You only have a couple more weeks to get your taxes done. But in the rush to file, don't fall for extra fees or untrained tax preparers.
What do you think qualifies tax preparers to get the job done right?
"They have education...they have a degree that warrants their abilities," says taxpayer Carina Gaz.
"My assumption is that they probably have people who are reasonably well trained and can handle some fairly basic straightforward simple tax returns," says taxpayer Richard Schermerhorn.
But the National Consumer Law Center and Consumer Federation of America says that's not always the case.
They just released their annual Tax Time report and found 80% of people want paid preparers to pass a government test. 56% think they should have special training, but no degree. And 31% would like to see a college degree in accounting.
"I have met a lot of people with masters degrees that I would never put in front of a client, even a masters in accounting, you can have a masters in accounting and not be tax trained or certified," says Steve McDermott, a Liberty Tax Service owner.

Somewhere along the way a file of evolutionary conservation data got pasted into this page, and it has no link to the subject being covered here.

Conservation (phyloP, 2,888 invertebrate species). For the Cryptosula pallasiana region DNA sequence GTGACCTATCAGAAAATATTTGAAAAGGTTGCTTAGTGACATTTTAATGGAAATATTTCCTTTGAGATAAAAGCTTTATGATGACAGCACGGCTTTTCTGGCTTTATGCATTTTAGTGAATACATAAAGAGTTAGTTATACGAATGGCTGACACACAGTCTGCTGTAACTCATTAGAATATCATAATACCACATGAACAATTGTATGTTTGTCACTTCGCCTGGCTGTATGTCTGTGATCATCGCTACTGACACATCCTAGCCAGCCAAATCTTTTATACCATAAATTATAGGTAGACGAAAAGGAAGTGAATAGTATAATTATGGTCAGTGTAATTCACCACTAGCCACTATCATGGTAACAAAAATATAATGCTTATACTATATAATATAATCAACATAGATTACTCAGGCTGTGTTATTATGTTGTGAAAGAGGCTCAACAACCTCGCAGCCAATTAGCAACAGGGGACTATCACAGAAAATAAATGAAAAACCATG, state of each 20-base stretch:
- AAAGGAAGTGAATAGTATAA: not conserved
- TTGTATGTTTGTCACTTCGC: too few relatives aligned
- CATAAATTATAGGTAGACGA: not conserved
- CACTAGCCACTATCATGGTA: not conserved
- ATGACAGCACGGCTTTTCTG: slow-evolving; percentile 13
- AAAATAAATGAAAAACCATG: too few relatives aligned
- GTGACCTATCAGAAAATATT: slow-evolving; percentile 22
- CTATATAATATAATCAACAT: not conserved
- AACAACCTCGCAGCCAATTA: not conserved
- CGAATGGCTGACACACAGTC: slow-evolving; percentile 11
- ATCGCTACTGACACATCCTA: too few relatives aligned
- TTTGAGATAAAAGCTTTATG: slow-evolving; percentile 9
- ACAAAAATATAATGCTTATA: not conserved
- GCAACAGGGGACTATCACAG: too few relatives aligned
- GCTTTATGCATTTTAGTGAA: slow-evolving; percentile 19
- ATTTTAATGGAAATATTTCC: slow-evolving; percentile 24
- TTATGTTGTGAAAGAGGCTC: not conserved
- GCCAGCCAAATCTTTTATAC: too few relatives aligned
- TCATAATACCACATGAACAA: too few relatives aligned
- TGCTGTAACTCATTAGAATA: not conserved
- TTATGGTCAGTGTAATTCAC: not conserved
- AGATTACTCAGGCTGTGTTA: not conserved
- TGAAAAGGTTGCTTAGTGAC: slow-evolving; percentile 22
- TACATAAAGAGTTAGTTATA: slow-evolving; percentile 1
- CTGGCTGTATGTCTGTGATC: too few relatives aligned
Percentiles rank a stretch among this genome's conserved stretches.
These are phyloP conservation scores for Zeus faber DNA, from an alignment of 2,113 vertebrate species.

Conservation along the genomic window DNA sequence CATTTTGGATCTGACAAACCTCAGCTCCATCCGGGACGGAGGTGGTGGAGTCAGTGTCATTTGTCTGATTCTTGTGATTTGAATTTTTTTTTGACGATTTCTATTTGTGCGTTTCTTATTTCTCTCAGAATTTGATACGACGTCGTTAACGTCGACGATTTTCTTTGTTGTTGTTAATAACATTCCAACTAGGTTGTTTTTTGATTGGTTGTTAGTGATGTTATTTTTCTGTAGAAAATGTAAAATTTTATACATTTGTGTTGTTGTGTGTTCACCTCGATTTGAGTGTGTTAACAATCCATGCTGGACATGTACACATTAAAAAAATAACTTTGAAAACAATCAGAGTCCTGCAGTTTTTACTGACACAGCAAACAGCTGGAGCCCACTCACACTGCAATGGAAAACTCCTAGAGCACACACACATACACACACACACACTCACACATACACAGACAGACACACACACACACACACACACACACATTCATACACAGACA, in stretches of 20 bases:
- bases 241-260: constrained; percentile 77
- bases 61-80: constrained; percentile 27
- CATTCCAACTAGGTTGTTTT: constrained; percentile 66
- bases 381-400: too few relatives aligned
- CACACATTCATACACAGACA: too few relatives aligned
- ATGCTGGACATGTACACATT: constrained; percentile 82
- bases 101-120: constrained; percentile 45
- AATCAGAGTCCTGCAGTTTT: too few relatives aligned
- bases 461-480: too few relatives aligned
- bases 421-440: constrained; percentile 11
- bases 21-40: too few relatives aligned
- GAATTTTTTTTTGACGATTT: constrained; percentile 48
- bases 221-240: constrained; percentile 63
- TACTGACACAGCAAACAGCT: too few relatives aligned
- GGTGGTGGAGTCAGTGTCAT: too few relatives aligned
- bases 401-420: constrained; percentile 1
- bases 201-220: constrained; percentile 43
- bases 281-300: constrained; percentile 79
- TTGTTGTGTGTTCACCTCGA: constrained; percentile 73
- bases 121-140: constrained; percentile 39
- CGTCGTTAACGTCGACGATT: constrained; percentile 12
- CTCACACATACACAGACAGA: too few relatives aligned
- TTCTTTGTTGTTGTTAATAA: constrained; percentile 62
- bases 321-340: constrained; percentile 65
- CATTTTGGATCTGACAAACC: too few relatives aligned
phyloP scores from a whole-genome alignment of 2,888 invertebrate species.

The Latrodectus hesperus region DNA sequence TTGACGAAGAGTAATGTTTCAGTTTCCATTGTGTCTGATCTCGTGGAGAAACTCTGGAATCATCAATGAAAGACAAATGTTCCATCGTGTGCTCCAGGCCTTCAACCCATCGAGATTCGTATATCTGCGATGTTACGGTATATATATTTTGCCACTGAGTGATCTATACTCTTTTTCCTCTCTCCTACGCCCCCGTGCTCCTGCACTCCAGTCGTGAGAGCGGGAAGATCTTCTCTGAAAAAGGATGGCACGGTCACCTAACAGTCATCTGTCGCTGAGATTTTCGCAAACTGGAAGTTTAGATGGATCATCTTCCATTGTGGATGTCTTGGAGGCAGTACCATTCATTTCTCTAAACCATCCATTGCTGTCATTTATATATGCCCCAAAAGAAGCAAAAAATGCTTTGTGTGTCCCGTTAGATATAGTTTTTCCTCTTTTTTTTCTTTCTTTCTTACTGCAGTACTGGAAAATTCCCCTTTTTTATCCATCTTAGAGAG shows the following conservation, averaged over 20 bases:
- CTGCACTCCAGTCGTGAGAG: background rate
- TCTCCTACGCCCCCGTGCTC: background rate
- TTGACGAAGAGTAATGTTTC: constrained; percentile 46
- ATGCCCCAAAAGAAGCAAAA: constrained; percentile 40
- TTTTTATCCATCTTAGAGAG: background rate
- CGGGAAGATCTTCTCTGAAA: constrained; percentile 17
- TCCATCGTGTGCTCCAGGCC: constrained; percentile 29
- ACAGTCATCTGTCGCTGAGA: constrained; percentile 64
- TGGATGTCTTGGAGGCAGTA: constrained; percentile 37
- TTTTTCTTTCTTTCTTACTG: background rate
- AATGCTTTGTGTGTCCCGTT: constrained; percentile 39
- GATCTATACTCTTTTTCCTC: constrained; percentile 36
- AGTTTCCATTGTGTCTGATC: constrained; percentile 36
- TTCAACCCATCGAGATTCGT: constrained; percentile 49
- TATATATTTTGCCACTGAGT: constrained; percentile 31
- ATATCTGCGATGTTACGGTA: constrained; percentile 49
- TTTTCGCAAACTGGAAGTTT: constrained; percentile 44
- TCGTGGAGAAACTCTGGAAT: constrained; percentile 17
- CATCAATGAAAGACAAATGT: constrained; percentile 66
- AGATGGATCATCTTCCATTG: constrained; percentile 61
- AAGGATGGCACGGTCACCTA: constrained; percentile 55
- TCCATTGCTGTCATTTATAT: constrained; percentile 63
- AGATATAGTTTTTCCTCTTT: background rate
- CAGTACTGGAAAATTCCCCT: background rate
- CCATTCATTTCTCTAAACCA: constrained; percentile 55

The report also warns taxpayers about excessive fees from refund anticipation loans. They were eliminated in 2012.
But the new report warns they're back, disguised as non-bank "no fee" services from payday loan companies. So ask questions before handing your W2 over to any preparer.
"Compare it to talking to a doctor or a mechanic, question after question. If you get a sense this guy knows what he's talking about, and you get the sense of relationship, like I trust this guy, trust your instincts," says McDermott.